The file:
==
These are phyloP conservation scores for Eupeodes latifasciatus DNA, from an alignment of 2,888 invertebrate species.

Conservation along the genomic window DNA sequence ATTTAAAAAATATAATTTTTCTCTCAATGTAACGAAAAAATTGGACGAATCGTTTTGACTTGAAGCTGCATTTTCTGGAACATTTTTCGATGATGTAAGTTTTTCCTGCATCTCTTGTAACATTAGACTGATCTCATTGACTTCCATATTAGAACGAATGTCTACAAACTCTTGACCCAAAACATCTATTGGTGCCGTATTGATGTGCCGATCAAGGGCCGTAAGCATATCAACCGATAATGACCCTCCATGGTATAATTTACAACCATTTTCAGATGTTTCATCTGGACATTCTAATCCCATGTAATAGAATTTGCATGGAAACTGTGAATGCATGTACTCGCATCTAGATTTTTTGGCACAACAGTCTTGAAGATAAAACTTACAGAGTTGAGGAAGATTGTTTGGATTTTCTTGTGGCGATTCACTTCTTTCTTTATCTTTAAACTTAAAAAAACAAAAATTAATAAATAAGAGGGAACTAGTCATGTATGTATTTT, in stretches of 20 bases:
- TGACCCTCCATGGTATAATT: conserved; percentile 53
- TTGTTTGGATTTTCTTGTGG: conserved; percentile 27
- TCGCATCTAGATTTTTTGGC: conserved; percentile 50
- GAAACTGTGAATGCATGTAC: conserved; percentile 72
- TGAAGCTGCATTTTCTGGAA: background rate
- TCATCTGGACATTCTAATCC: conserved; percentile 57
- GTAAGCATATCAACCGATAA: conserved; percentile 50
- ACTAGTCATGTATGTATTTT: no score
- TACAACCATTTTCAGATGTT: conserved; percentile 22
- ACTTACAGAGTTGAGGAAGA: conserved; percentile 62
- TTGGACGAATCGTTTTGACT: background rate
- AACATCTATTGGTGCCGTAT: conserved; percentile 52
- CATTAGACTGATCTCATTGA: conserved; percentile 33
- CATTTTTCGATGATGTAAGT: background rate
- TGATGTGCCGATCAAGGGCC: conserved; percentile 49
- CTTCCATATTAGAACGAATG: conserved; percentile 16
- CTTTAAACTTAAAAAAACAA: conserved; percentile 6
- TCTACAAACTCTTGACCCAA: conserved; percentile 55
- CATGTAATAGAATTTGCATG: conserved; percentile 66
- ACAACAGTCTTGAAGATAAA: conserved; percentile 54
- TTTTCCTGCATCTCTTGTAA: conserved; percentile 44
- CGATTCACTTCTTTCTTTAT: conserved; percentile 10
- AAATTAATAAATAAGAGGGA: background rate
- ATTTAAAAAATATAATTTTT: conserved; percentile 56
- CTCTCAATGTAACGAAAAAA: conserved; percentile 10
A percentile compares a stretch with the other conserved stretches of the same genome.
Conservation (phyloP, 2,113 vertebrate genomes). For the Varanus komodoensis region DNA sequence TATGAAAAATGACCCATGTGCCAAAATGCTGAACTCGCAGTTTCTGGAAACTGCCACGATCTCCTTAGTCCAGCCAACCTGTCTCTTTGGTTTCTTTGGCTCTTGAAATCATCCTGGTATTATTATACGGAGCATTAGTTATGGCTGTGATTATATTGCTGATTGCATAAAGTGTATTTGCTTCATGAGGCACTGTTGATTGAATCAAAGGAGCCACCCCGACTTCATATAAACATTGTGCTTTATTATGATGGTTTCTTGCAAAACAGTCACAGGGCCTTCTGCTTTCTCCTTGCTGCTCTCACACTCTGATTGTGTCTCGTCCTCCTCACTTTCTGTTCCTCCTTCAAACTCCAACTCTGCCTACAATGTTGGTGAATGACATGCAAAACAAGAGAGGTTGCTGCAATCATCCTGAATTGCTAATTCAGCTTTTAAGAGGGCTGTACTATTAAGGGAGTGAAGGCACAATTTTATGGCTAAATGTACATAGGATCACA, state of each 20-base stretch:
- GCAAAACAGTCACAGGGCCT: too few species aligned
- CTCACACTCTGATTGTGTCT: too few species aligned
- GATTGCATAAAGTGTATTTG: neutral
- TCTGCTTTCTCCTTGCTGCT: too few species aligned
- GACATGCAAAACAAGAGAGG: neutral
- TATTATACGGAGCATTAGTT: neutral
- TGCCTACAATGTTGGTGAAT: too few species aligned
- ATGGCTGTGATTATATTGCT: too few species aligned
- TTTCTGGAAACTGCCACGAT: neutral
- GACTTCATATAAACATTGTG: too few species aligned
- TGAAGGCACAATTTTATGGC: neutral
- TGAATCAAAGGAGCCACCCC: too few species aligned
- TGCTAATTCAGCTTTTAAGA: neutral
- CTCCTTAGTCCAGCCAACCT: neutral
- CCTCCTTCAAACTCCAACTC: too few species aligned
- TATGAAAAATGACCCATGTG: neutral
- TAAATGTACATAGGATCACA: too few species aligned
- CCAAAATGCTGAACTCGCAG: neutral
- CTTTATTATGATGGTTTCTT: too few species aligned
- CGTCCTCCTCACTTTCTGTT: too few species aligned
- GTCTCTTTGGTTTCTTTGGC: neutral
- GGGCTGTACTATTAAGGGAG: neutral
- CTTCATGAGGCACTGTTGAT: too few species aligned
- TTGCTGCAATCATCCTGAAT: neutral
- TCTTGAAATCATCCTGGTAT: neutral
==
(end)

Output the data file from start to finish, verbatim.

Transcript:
These are phyloP conservation scores for Eupeodes latifasciatus DNA, from an alignment of 2,888 invertebrate species.

Conservation along the genomic window DNA sequence ATTTAAAAAATATAATTTTTCTCTCAATGTAACGAAAAAATTGGACGAATCGTTTTGACTTGAAGCTGCATTTTCTGGAACATTTTTCGATGATGTAAGTTTTTCCTGCATCTCTTGTAACATTAGACTGATCTCATTGACTTCCATATTAGAACGAATGTCTACAAACTCTTGACCCAAAACATCTATTGGTGCCGTATTGATGTGCCGATCAAGGGCCGTAAGCATATCAACCGATAATGACCCTCCATGGTATAATTTACAACCATTTTCAGATGTTTCATCTGGACATTCTAATCCCATGTAATAGAATTTGCATGGAAACTGTGAATGCATGTACTCGCATCTAGATTTTTTGGCACAACAGTCTTGAAGATAAAACTTACAGAGTTGAGGAAGATTGTTTGGATTTTCTTGTGGCGATTCACTTCTTTCTTTATCTTTAAACTTAAAAAAACAAAAATTAATAAATAAGAGGGAACTAGTCATGTATGTATTTT, in stretches of 20 bases:
- TGACCCTCCATGGTATAATT: conserved; percentile 53
- TTGTTTGGATTTTCTTGTGG: conserved; percentile 27
- TCGCATCTAGATTTTTTGGC: conserved; percentile 50
- GAAACTGTGAATGCATGTAC: conserved; percentile 72
- TGAAGCTGCATTTTCTGGAA: background rate
- TCATCTGGACATTCTAATCC: conserved; percentile 57
- GTAAGCATATCAACCGATAA: conserved; percentile 50
- ACTAGTCATGTATGTATTTT: no score
- TACAACCATTTTCAGATGTT: conserved; percentile 22
- ACTTACAGAGTTGAGGAAGA: conserved; percentile 62
- TTGGACGAATCGTTTTGACT: background rate
- AACATCTATTGGTGCCGTAT: conserved; percentile 52
- CATTAGACTGATCTCATTGA: conserved; percentile 33
- CATTTTTCGATGATGTAAGT: background rate
- TGATGTGCCGATCAAGGGCC: conserved; percentile 49
- CTTCCATATTAGAACGAATG: conserved; percentile 16
- CTTTAAACTTAAAAAAACAA: conserved; percentile 6
- TCTACAAACTCTTGACCCAA: conserved; percentile 55
- CATGTAATAGAATTTGCATG: conserved; percentile 66
- ACAACAGTCTTGAAGATAAA: conserved; percentile 54
- TTTTCCTGCATCTCTTGTAA: conserved; percentile 44
- CGATTCACTTCTTTCTTTAT: conserved; percentile 10
- AAATTAATAAATAAGAGGGA: background rate
- ATTTAAAAAATATAATTTTT: conserved; percentile 56
- CTCTCAATGTAACGAAAAAA: conserved; percentile 10
A percentile compares a stretch with the other conserved stretches of the same genome.
Conservation (phyloP, 2,113 vertebrate genomes). For the Varanus komodoensis region DNA sequence TATGAAAAATGACCCATGTGCCAAAATGCTGAACTCGCAGTTTCTGGAAACTGCCACGATCTCCTTAGTCCAGCCAACCTGTCTCTTTGGTTTCTTTGGCTCTTGAAATCATCCTGGTATTATTATACGGAGCATTAGTTATGGCTGTGATTATATTGCTGATTGCATAAAGTGTATTTGCTTCATGAGGCACTGTTGATTGAATCAAAGGAGCCACCCCGACTTCATATAAACATTGTGCTTTATTATGATGGTTTCTTGCAAAACAGTCACAGGGCCTTCTGCTTTCTCCTTGCTGCTCTCACACTCTGATTGTGTCTCGTCCTCCTCACTTTCTGTTCCTCCTTCAAACTCCAACTCTGCCTACAATGTTGGTGAATGACATGCAAAACAAGAGAGGTTGCTGCAATCATCCTGAATTGCTAATTCAGCTTTTAAGAGGGCTGTACTATTAAGGGAGTGAAGGCACAATTTTATGGCTAAATGTACATAGGATCACA, state of each 20-base stretch:
- GCAAAACAGTCACAGGGCCT: too few species aligned
- CTCACACTCTGATTGTGTCT: too few species aligned
- GATTGCATAAAGTGTATTTG: neutral
- TCTGCTTTCTCCTTGCTGCT: too few species aligned
- GACATGCAAAACAAGAGAGG: neutral
- TATTATACGGAGCATTAGTT: neutral
- TGCCTACAATGTTGGTGAAT: too few species aligned
- ATGGCTGTGATTATATTGCT: too few species aligned
- TTTCTGGAAACTGCCACGAT: neutral
- GACTTCATATAAACATTGTG: too few species aligned
- TGAAGGCACAATTTTATGGC: neutral
- TGAATCAAAGGAGCCACCCC: too few species aligned
- TGCTAATTCAGCTTTTAAGA: neutral
- CTCCTTAGTCCAGCCAACCT: neutral
- CCTCCTTCAAACTCCAACTC: too few species aligned
- TATGAAAAATGACCCATGTG: neutral
- TAAATGTACATAGGATCACA: too few species aligned
- CCAAAATGCTGAACTCGCAG: neutral
- CTTTATTATGATGGTTTCTT: too few species aligned
- CGTCCTCCTCACTTTCTGTT: too few species aligned
- GTCTCTTTGGTTTCTTTGGC: neutral
- GGGCTGTACTATTAAGGGAG: neutral
- CTTCATGAGGCACTGTTGAT: too few species aligned
- TTGCTGCAATCATCCTGAAT: neutral
- TCTTGAAATCATCCTGGTAT: neutral